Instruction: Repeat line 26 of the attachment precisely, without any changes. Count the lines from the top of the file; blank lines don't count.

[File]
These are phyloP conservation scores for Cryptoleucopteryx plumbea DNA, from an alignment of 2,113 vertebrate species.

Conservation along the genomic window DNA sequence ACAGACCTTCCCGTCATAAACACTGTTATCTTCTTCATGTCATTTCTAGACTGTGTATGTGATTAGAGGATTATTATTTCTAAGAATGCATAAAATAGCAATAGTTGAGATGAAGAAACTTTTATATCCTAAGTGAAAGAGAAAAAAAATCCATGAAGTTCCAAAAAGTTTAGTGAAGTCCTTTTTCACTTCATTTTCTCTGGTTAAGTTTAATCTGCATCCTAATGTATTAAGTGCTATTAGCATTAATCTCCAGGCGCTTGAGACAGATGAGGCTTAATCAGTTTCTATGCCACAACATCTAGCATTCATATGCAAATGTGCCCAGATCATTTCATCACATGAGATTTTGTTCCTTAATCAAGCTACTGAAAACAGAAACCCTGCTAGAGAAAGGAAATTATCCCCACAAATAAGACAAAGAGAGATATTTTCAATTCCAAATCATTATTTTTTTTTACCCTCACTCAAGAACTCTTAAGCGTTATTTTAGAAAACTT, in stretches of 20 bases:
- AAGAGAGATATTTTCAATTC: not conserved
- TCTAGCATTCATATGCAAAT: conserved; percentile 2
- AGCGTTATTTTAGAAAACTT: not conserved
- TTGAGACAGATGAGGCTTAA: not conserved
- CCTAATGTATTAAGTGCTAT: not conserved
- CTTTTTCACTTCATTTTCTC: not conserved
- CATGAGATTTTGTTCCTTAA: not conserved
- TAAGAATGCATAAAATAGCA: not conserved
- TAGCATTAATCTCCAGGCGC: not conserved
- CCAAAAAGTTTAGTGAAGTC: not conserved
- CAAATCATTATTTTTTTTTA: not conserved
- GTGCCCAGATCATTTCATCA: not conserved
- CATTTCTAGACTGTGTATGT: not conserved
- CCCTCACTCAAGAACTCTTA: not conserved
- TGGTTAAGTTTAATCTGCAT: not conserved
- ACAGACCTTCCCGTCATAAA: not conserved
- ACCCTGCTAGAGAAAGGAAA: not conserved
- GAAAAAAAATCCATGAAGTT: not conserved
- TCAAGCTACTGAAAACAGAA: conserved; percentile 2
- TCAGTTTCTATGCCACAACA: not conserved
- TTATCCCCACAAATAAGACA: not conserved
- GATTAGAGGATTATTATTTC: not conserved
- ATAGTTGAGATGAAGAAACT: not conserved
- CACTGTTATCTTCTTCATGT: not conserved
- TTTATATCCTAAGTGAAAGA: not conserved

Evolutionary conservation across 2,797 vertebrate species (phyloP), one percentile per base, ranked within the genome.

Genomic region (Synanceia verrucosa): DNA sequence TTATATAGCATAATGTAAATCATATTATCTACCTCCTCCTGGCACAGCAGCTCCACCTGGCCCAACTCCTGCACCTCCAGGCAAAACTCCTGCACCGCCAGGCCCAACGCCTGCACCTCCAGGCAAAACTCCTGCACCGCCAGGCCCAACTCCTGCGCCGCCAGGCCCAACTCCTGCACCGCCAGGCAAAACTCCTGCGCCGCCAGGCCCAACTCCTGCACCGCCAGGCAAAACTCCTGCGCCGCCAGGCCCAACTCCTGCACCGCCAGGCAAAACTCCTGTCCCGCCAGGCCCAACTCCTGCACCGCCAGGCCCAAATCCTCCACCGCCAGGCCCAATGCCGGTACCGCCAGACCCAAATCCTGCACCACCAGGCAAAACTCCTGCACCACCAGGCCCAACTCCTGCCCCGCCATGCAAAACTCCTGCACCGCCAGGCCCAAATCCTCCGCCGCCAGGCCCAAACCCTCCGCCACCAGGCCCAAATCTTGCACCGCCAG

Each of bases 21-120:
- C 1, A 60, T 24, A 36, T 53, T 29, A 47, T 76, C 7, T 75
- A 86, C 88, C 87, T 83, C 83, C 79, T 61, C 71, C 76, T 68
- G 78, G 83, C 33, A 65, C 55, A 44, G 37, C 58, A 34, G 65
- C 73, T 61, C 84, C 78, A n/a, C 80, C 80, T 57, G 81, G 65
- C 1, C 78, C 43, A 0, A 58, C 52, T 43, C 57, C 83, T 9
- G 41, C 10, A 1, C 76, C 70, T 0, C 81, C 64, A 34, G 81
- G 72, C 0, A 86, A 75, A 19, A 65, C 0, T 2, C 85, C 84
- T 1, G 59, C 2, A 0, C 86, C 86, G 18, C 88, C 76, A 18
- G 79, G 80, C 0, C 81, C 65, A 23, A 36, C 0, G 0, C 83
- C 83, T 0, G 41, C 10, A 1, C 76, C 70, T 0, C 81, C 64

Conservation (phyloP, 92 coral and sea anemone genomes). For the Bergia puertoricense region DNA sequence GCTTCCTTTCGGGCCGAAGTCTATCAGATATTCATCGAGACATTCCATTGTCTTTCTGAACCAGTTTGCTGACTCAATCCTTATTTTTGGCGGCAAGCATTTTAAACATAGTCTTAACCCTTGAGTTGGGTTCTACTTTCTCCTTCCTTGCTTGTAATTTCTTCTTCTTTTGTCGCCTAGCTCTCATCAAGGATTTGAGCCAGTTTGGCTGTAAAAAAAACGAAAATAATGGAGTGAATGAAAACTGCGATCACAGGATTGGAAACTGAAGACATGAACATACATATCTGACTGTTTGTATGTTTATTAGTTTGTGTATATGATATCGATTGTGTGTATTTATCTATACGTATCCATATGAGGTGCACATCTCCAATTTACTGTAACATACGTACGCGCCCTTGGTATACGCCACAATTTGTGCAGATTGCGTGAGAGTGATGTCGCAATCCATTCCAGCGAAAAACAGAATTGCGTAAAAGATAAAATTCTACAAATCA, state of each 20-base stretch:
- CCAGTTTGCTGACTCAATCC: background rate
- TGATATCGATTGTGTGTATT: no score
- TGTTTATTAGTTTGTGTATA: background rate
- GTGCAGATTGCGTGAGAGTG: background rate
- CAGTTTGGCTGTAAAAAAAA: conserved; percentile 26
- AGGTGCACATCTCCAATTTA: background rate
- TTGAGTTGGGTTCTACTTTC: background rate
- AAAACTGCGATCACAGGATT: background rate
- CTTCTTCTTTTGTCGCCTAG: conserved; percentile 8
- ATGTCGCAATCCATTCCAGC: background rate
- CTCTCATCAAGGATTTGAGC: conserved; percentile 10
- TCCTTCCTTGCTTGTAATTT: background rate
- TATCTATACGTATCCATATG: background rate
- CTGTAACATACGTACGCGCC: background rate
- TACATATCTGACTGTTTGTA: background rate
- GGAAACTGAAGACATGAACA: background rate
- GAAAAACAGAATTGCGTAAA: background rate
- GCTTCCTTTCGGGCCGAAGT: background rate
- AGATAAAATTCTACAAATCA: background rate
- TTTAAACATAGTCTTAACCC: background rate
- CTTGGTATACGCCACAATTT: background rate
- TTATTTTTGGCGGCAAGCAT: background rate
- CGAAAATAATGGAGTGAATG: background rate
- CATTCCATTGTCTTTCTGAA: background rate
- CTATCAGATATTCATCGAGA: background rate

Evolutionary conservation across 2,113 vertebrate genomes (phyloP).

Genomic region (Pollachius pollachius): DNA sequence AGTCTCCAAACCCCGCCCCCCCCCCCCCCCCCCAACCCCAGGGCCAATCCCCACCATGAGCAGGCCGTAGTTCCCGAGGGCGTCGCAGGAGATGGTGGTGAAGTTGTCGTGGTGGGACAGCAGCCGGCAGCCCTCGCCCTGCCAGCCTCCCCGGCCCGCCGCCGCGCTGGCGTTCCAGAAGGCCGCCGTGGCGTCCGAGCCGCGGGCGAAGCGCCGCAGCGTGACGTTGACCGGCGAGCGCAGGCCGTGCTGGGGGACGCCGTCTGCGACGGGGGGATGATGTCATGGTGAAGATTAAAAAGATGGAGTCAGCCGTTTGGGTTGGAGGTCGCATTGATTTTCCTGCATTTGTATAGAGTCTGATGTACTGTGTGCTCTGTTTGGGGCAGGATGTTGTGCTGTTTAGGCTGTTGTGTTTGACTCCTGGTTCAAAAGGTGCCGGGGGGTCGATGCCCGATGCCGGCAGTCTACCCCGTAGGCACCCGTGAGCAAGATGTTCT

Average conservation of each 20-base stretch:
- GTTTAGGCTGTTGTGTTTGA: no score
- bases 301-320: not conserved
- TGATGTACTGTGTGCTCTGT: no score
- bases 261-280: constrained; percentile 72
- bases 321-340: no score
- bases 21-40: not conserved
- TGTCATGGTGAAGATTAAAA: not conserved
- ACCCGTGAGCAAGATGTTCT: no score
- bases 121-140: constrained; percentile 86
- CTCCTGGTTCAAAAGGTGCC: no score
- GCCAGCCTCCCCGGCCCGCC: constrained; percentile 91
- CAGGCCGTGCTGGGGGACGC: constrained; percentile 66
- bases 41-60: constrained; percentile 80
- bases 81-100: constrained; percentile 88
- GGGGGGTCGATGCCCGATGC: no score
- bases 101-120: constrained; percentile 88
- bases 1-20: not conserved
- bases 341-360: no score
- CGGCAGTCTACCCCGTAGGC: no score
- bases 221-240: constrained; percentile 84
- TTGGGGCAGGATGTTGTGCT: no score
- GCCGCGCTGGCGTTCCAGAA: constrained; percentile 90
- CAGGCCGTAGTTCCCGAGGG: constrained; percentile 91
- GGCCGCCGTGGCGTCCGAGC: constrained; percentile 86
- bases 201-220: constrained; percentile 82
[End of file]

- CACTGTTATCTTCTTCATGT: not conserved